The first proposed underground station at Vauxhall was as part of the West and South London Junction Railway. The line was intended to connect Paddington to Oval via Vauxhall, crossing the River Thames slightly downstream of Vauxhall Bridge. It was rejected in January 1901 for failing to comply with Standing Orders and giving correct notice of eviction, and the plans were quietly shelved.[27] Another abandoned scheme to connect Cannon Street with Wimbledon would have seen an interchange at Vauxhall; these plans were scrapped in 1902 owing to lack of funds.[28]

The current deep tube London Underground station is on the Victoria line, which was the first major post-war underground project in Central London. The line was given approval to be extended from Victoria underneath the Thames to Vauxhall (and onwards to Brixton) in March 1966. To construct the escalator shaft, the ground beneath it was frozen with brine.[29] The station platforms were designed by Design Research Unit and decorated with a motif from the 19th-century Vauxhall Gardens, designed by George Smith.[30][31] At the same time, Vauxhall Cross road junction was rebuilt in order to accommodate the new Underground station.[32] The Underground station was opened on 23 July 1971 by Princess Alexandra, as part of the extension of the Victoria line to Brixton.[18][30]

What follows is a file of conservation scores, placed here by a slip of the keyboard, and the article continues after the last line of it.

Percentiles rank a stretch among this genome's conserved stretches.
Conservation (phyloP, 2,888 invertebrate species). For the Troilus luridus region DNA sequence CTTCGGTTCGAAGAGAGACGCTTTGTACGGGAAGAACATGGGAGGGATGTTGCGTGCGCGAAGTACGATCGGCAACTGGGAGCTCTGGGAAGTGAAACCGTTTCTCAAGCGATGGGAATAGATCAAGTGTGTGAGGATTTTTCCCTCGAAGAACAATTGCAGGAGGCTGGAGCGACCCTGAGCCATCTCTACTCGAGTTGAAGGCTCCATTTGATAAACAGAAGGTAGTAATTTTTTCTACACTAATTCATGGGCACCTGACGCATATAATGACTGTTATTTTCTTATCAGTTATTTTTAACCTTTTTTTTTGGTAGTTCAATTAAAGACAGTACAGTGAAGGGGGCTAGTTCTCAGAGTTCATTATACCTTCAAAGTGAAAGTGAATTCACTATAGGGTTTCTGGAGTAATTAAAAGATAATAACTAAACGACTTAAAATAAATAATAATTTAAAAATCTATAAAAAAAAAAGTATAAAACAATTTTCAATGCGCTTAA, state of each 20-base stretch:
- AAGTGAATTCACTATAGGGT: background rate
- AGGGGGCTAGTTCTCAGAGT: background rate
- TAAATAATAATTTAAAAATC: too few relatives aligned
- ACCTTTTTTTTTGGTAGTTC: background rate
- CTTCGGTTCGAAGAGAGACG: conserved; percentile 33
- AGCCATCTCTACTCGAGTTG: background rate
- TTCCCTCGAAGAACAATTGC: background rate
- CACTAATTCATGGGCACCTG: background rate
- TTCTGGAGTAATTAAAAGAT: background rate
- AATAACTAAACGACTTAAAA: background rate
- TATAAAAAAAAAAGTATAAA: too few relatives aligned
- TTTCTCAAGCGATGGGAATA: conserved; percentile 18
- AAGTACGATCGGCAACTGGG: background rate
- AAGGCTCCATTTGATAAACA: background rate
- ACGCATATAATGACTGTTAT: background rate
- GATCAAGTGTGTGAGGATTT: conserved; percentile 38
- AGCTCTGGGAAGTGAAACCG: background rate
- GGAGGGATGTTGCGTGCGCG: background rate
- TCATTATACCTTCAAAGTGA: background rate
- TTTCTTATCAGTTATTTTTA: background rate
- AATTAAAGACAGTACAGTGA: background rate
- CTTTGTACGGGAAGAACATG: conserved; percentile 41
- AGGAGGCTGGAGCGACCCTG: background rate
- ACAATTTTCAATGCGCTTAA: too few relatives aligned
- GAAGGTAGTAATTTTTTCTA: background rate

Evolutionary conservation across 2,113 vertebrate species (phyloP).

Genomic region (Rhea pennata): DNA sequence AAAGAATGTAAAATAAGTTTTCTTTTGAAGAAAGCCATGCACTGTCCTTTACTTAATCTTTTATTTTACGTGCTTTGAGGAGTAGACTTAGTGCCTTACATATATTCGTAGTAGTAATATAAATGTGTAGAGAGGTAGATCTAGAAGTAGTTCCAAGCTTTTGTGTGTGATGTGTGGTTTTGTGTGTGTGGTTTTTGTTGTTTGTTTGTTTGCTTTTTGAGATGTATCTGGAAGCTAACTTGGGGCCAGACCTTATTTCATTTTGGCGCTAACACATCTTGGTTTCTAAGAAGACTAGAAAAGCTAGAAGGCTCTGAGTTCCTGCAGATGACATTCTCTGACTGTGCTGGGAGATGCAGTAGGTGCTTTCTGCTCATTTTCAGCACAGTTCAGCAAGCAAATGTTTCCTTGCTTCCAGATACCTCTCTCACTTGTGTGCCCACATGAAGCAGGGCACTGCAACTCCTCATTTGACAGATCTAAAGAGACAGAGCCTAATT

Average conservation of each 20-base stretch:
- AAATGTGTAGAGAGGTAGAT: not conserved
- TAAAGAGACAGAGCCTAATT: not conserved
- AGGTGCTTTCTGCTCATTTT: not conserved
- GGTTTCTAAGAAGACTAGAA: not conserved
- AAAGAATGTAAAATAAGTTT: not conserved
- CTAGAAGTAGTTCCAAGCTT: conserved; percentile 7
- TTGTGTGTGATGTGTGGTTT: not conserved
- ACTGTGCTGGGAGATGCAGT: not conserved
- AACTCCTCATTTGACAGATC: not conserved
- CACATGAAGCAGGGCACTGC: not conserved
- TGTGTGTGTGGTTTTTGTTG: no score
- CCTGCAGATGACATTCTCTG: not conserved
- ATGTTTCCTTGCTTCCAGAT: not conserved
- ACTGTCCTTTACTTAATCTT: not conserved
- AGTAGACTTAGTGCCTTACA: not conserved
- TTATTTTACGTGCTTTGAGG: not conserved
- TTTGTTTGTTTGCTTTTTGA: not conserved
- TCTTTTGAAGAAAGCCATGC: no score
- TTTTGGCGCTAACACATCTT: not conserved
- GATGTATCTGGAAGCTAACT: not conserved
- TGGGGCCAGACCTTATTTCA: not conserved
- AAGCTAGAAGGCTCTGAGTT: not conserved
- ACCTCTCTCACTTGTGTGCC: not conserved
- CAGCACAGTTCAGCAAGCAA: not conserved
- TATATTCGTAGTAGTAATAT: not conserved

In October 1982, the first automated ticketing system on the Underground was installed at Vauxhall on an experimental basis. The two machines were a "Tenfare" which sold the ten most popular single tickets, and "Allfare" which supplied single and return tickets to any tube station. The experiment ran until July 1983, and was subsequently used in the design of the rollout of the Underground ticketing system across the network.[33]